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The Holy Grail: getting Internet radio into your car (Part I)

Everybody knows that the trick to getting Internet radio past the early adopter crowd and into the ears of Ma and Pa Kettle means getting into it into cars. Commercial broadcasting seems ready for that to happen. How do we know? The National Association of Broadcasters sent us a profile of Autonet Mobile.

Autonet calls itself the “first wireless internet service provider designed for your car.” It creates a Wi-Fi “hot spot” that pretty much turns your auto into an Internet cafe via a 3g wireless connection. The company says it runs over the “nation’s largest 3g network,” but doesn’t say which one that is . . . presumably Verizon?

Anyway, the car is the Holy Grail, Internet radio wise. The courageous are hooking up iPhones to their FM receivers . But everybody knows that the true mass audience for streaming radio doesn’t come until Mr. and Mrs. Luddite can do it real easy.

Autonet has still has a big problem. It’s expensive. Almost 500 USD a copy and 29 a month for a 1GB plan. 59 for 5GB. And if it runs like 5GB Verizon does on my Blackberry, it may be kinda slow. I have to wait quite a while before the next tune on my Pandora app fires up.

The other sticky wicket the company faces is that it has partnered with Chrysler, which has been sloughling off auto-dealers almost as fast as California is dumping school teachers. But their search engine indicates that plenty of dealers are selling this thing—a whole boatload of them in Los Angeles, for example. And it looks like the outfit has some Toyota dealers as well.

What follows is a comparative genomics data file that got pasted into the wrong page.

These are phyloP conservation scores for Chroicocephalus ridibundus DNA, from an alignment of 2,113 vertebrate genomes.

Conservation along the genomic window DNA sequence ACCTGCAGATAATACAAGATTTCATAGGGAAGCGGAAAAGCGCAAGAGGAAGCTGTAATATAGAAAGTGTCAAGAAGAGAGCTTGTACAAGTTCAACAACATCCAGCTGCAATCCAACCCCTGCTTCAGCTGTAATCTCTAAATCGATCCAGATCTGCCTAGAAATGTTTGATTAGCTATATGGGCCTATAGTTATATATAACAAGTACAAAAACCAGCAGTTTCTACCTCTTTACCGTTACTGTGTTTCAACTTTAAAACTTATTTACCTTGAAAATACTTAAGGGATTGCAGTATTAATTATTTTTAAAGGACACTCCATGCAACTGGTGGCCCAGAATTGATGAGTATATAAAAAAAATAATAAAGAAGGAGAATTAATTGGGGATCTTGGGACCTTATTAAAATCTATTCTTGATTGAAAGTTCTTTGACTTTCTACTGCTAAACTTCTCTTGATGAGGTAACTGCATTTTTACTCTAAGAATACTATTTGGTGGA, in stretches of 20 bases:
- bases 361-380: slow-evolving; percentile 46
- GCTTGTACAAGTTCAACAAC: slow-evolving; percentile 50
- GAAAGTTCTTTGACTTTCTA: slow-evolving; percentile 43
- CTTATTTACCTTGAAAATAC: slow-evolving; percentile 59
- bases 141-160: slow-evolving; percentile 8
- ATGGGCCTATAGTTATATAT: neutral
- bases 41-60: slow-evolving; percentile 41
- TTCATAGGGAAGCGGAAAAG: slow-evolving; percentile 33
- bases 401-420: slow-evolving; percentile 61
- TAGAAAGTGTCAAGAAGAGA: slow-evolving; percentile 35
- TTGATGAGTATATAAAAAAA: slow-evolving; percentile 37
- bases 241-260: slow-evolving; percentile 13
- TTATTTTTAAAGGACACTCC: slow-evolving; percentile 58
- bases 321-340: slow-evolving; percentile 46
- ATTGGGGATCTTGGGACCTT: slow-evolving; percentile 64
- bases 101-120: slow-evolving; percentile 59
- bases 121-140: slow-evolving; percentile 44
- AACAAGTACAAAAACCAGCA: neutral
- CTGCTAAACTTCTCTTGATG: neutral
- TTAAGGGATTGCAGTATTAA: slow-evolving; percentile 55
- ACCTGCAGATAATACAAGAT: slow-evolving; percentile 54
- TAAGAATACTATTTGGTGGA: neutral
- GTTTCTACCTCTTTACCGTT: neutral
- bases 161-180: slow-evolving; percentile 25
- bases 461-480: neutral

So we’ll see where this goes. In the short run one can expect the pioneer crowd to drive off bridges while surfing the Web on the freeway. In the long run, as prices come down and the economy comes back up, maybe this is one more step towards bringing streaming audio to drive time.


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2 Responses to The Holy Grail: getting Internet radio into your car (Part I)

  1. funferal June 15, 2009 at 3:38 pm #

    That’s crazy pricing. XM’s ‘everything’ package is $13 (they throw in the ‘best of Sirius’ for an extra $4.04 – I’m sure those extra 4 cents add up). Sure, there are about 3 times as many people listening to webcasts as satellite – but considering that most webcast users are doing so on their employer’s dime, and that it involves little more than firing up an extra browser window, or opening iTunes, I’m imagining there’s a fair overlap between those who would go to the trouble and expense to subscribe to satellite and the potential subscriber pool for in-car webcasting.

    Given that satellite has been around for several years, you’re going to need incentive pricing, to move people over, or some ‘must have’ content. Podcasting is already available for non-live public affairs/talk content (and capturing its small slice of market share). Satellite does a good job for those looking for slickly formatted music. What’s the ‘must have’ content that’s going to drag people away from free over-the-air or these other existing platforms?

    Of course, the pricing reflects the disadvantage that webcasting has over broadcast – the lack of economies of scale. If Autonet had sufficient funds behind it, you might expect discount pricing to attract initial customers, but given the fact that costs will scale with market share, there’s actually little incentive to do so. Which indicates that $39/$60 is probably seen as the medium-term cost of these plans (given the limited bandwidth available on wireless networks). Cheaper bandwidth on the internet proper might provide some relief, or migration to new generations of wireless protocol – but remember that those protocols would need to improve efficiency faster than the growth in spectrum/traffic demand in order to bring prices down substantially.

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